My childhood wish to have an overactive thyroid finally came true.  Fifty-two years late, I do remember wishing for it.  How would I not?


In my mind I looked like Ginger Rogers

Sometime in first grade I changed from a cute little girl to look like a pie eating contestant.  I’ve yet to compete in such a contest.  I wouldn’t have any trouble finishing; my challenge is to stop at one piece.  Or one pie.
I had fractured my skull that summer, the result of colliding with a car and flying over it like a field goal on the football field.  I landed on my head.  After leaving the hospital from a prolonged stay, I had to restrain myself from most activities.  Bicycling, dancing, running, skating, acrobatics, rough-housing and duck-duck-goose were off the itinerary for close to a year.  I could walk, sit and lay down.  I spent a good deal of time sitting at the table exercising the acts of chewing and swallowing.  Not long after I was released from the hospital, my uncle on my mom’s side died of lung cancer, no doubt the result of chain-smoking.  My mom dumped her Pall Mall cigarettes into the trash and to my knowledge never picked up another.  She was depressed and more than a little bit cranky. To add insult to injury, my grandmother on my dad’s side died about six months later.  A heavy sadness hung over our household.  We ate to cover up the pain of our losses.  With all the eating and no activity I was starting to get hassled about my weight.

Everywhere I went I was made fun of.  I’d walk to school wishing I were invisible.  Each day at grade school was a nightmare.  My bully always sat close to me, seated by the teachers with blinders on.   They tormented me daily. I was a pretty blue kid back then. Offered as a pain killer for humiliation was cake (Eat this! It’ll make you feel better!).

My mother made it her mission to trim me down.  She enrolled me in swimming lessons and I got to get out of school early twice a week (even though I was swimming in Lake Erie by age 3).   Yes, we had Phys-Ed, most of which I stood on the sidelines unpicked to be on a team.  “If only you were thin,” Mom would sigh from the sewing machine. She made my clothing or let out the hand-me-downs from older sisters.  As I approached the seventh grade she drove me clear across the Metropolitan Detroit area to see a diet doctor specializing in hypnotherapy to get me to lose weight.   He never did hypnotize me.  I saw the cash Mom handed over for each session and pretended the black and white swirling disk the doctor put before me had put me out.  I memorized the mantras he repeated, always relieved I didn’t have to fake strutting around his office like a chicken.  I lost weight for a while and I did it for mom.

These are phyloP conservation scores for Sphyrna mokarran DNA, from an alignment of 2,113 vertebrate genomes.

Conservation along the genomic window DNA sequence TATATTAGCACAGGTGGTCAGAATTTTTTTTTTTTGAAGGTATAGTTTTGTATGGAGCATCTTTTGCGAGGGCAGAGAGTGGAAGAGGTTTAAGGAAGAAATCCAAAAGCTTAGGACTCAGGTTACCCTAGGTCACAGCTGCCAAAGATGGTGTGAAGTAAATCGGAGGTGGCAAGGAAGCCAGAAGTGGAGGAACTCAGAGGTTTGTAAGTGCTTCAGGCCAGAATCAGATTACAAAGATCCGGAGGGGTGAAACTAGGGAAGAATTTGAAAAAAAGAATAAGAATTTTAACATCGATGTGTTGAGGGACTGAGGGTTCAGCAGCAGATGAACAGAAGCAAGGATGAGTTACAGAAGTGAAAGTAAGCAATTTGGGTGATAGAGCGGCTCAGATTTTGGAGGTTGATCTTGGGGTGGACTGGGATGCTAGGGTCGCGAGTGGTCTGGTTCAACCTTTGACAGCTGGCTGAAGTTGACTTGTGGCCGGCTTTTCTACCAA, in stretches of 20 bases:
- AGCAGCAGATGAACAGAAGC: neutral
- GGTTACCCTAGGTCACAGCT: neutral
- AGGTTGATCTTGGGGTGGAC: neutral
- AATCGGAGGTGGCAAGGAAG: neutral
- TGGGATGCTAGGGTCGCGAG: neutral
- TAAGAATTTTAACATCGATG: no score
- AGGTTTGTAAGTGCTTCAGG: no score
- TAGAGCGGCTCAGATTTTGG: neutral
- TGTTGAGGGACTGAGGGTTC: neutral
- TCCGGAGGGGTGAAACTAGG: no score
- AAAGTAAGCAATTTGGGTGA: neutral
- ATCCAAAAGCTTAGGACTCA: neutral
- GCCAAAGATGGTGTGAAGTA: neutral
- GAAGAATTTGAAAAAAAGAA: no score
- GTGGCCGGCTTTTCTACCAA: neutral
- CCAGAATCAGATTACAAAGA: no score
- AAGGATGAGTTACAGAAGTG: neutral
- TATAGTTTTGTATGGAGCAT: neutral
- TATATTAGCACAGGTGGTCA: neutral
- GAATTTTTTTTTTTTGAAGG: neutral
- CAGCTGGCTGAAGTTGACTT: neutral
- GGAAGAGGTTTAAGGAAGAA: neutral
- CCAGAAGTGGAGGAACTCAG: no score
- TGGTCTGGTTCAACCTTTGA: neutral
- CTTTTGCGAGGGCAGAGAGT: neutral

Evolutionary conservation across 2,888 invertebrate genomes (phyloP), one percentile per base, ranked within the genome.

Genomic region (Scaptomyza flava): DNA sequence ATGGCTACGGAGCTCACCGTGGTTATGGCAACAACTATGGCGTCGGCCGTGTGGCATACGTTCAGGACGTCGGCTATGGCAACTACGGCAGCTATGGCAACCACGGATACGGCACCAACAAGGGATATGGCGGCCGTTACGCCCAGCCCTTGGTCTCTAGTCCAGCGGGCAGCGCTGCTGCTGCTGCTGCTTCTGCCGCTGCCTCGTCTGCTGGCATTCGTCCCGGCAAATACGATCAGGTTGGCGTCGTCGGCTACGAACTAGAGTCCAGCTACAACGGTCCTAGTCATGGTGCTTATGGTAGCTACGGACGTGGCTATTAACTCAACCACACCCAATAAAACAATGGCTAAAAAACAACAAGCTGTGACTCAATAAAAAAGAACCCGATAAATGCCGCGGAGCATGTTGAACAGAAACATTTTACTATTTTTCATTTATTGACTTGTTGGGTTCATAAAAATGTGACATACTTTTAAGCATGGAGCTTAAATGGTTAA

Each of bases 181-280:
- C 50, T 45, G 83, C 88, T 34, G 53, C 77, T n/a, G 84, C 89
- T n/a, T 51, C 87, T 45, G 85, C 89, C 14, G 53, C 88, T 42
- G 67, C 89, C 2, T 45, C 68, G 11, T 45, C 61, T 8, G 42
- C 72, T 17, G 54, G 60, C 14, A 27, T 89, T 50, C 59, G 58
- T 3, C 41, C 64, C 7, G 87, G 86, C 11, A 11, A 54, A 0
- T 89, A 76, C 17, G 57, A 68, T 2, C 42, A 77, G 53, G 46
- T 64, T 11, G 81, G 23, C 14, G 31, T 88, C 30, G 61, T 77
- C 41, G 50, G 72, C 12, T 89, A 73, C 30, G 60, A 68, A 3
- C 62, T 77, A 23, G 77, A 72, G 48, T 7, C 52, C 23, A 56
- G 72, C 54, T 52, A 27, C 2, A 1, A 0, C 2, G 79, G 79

Pretending to be asleep eventually became boring. My mind wandered, drifting ever further from the chants for the chubby. Mom grew weary of the long drive in freeway traffic to hand over cash to a fat diet doctor. The pounds came back fully packed, just like old times.  Nearly all the girls I knew were normal weight or skinny.  A girl who didn’t have to shop at Lane Bryant’s was lucky.  They may have been anorexic, but they had that in their good fortune; no one ever called a starving child fatty.

Mom was convinced there had to be a magic bullet to cure me of my excess pounds.  After all the diets and pills forced on me, my thyroid became the focus.  It had to be under active.  The thyroid tests always came back on the low side of normal and she was ecstatic.  All I knew was that the thyroid was solely responsible for burning up the food I ate.   If it could be kicked up a few notches I would miraculously be home free, out of the half sizes.  Everyone would see me as witty and fun.  I would be popular beyond imagination.  I’d get invited to more birthday parties than just my own.  I had an equation: Parties = friends + cake.  Another one: Overactive thyroid + overactive appetite = no worries, just eat.  So I wished for an overactive thyroid.  Math is not my forte.

Yup, I got my wish recently.  Along with my dream come true came anxiety, depression, over dry skin, brittle nails, and menopausal symptoms.  I lived through hot flashes and night sweats for fifteen years,  now those are back, every girl’s dream.   The only part of me which is  thinning out is my hair. I’ve gained eight pounds in 3 months.My blue jeans are tight.  My overactive thyroid encouraged an overactive appetite.  I feel like 20 pounds of extra Janet in a 5 pound can. Never mind being cranky.

My overactive thyroid has worked out a deal with my pituitary gland.  They think they are working in my best interest.  My thyroid kicks out an excess of  T3 and T4 hormones. These hormones help to control several bodily functions including temperature,  heart rate and of course metabolism.  To smooth things out, my pituitary gland spits out extra TSH, slowing down the process in a balancing act, as I understand it.  I’m not a health professional, so please excuse my encapsulated explanation.  Fantastic news.

The thyroid can really mess a person up, as can desperate wishes.  If I could offer anyone a tidbit of advice:  Do research before you make a wish. Avoid the cake, no matter how high your T3 & T4 levels.  And please don’t tolerate bullies.

Since I’m such a sucker for sweets, I posted a cake and frosting recipe in a post named Birthday Cake.


Thank you for  reading.


© Janet Radtke Stockton  December 2013

2 thoughts on “Thyroid

  1. I enjoyed this blog post so much I posted it on my FB page (to my Colorado friends), and will widen the circle too. Great stuff, Janet. Keep on writing!


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